Although the sport of wheelchair softball has been around almost four decades, few locals are aware of the game. A group of Mobile athletes is looking to change that.

The Deep South Hurricanes, which includes five area members on its roster, will serve as host when the World Series of Wheelchair Softball (WSWS) comes to Biloxi. The action is set for Aug. 6-8 at the Mississippi Coast Coliseum.

“The sport is pretty new to the South,” said Teddy Alvis, one of the team founders. “The National Wheelchair Softball Association was formed 39 years ago in the Midwest, and it has been growing ever since.”

Alvis had recently graduated from Murphy High School in 1987 when an accident with an 18-wheeler killed two of his friends. He survived, but lost both legs from burns.

Having played baseball his entire life, he remained active after the accident by taking on wheelchair basketball. He’s been a familiar face with the Mobile Patriots team ever since.

Wheelchair softball is slow-pitch, played for seven innings, and players must pass through chalk-outlined “bases” to score points.

Wheelchair softball is slow-pitch, played for seven innings, and players must pass through chalk-outlined “bases” to score points.

Then a few years ago, Chris Etheridge of Jackson, Mississippi, approached him with a plan for a wheelchair softball team. Etheridge had coached basketball until an auto accident left him unable to walk.

“I was interested,” Alvis said. “The nucleus of the team would be from Jackson, but we would have people from Louisiana, Mississippi, Alabama and Florida.”

In 2013, the team competed in the WSWS in Chicago. The next year, the Hurricanes blew into Minneapolis.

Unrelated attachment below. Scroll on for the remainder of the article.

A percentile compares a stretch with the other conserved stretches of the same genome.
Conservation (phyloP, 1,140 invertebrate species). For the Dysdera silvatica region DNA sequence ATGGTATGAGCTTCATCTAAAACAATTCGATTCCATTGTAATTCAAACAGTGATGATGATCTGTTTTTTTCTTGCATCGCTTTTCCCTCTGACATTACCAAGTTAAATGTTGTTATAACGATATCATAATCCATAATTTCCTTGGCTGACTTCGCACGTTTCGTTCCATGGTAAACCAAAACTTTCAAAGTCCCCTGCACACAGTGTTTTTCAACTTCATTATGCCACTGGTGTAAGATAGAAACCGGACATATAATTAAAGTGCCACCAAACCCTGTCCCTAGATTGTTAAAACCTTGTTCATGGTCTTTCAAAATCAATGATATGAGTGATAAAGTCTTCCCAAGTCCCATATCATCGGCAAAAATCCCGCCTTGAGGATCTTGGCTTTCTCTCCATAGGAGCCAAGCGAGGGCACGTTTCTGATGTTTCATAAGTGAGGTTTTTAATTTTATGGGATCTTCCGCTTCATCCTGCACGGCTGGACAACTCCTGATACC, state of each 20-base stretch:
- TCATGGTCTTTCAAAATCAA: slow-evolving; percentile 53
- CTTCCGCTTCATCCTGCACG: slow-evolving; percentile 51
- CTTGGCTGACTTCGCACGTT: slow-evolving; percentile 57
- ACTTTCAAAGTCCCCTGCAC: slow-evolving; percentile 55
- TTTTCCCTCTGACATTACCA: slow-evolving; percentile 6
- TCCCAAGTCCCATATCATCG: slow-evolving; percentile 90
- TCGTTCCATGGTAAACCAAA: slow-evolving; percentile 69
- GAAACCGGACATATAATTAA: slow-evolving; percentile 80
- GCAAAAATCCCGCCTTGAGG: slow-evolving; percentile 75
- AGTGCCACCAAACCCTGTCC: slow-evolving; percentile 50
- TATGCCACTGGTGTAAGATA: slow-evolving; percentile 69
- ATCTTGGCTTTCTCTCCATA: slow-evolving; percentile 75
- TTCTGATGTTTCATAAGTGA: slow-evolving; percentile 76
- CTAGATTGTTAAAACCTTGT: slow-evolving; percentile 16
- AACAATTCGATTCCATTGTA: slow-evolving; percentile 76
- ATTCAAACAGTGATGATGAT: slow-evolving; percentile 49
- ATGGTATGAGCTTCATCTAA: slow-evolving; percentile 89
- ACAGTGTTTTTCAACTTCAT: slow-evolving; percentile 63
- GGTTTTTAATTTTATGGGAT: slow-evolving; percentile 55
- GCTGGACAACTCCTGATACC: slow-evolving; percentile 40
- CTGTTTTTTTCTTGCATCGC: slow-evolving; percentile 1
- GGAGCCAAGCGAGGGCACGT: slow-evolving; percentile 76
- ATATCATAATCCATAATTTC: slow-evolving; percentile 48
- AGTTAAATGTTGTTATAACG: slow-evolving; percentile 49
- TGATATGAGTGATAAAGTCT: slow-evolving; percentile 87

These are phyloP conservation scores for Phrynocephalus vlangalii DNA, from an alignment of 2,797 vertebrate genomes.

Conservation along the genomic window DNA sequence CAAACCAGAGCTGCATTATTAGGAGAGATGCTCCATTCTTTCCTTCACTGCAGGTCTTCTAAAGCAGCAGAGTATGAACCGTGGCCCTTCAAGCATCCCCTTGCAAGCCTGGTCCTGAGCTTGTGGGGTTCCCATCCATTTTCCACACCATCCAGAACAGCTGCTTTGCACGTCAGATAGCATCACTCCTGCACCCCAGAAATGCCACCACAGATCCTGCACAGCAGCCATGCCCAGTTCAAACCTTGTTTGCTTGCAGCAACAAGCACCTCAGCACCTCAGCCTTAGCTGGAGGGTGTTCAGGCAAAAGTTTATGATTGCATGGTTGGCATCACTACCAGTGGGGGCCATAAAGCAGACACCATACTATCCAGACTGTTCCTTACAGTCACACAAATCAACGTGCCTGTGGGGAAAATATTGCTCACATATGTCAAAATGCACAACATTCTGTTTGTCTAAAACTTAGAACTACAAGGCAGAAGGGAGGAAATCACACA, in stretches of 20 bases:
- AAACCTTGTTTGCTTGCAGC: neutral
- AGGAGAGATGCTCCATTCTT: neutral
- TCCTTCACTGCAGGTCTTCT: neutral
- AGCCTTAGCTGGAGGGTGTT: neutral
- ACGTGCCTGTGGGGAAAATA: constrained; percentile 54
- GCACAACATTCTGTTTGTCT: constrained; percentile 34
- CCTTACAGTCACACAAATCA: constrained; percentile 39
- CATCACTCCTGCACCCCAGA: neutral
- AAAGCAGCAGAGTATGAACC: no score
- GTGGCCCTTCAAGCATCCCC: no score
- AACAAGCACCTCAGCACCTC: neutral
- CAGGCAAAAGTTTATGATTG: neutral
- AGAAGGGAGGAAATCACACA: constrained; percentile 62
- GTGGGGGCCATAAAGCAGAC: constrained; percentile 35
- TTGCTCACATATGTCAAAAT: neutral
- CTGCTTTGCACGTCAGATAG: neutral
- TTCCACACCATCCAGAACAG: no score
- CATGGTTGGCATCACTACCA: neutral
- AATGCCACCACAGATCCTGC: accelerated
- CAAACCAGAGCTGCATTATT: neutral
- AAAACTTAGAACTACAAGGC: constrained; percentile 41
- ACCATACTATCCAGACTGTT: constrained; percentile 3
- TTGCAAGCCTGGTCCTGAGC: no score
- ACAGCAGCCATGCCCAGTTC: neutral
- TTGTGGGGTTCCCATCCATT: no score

“Then we decided to put in a bid to be host,” Alvis said. “Lo and behold, we won the right to the 2015 games.”

The slow-pitch softball games will take place in the coliseum’s parking lot. Alvis said he is expecting 15 teams from throughout the United States to participate, as well as a team from Japan. Alvis has struck up a friendship with the Japanese coach, and will have him visit Mobile prior to the tournament.

Alvis said the rules are close to regulation slow-pitch softball, but with some special requirements. Participants cannot be able to run or play in regulation softball. Out of the 10 athletes in the field, a point system is used according to the severity of a player’s disabilities. This assures a mix of players, he said.

Wheelchair softball is slow-pitch, played for seven innings, and players must pass through chalk-outlined “bases” to score points.

Wheelchair softball is slow-pitch, played for seven innings, and players must pass through chalk-outlined “bases” to score points.

“We use under-hand slow-pitch NCAA rules,” Alvis said. “Instead of bases, we have a chalk circle that you pass through. We have regular strikes and balls. We play for seven innings, or for an hour and a half.”

There are about 12 to 15 players per team. This would bring approximately 300 disabled wheelchair athletes to the Mississippi Coast. The banquet and awards ceremony is set for Jones Park in Gulfport.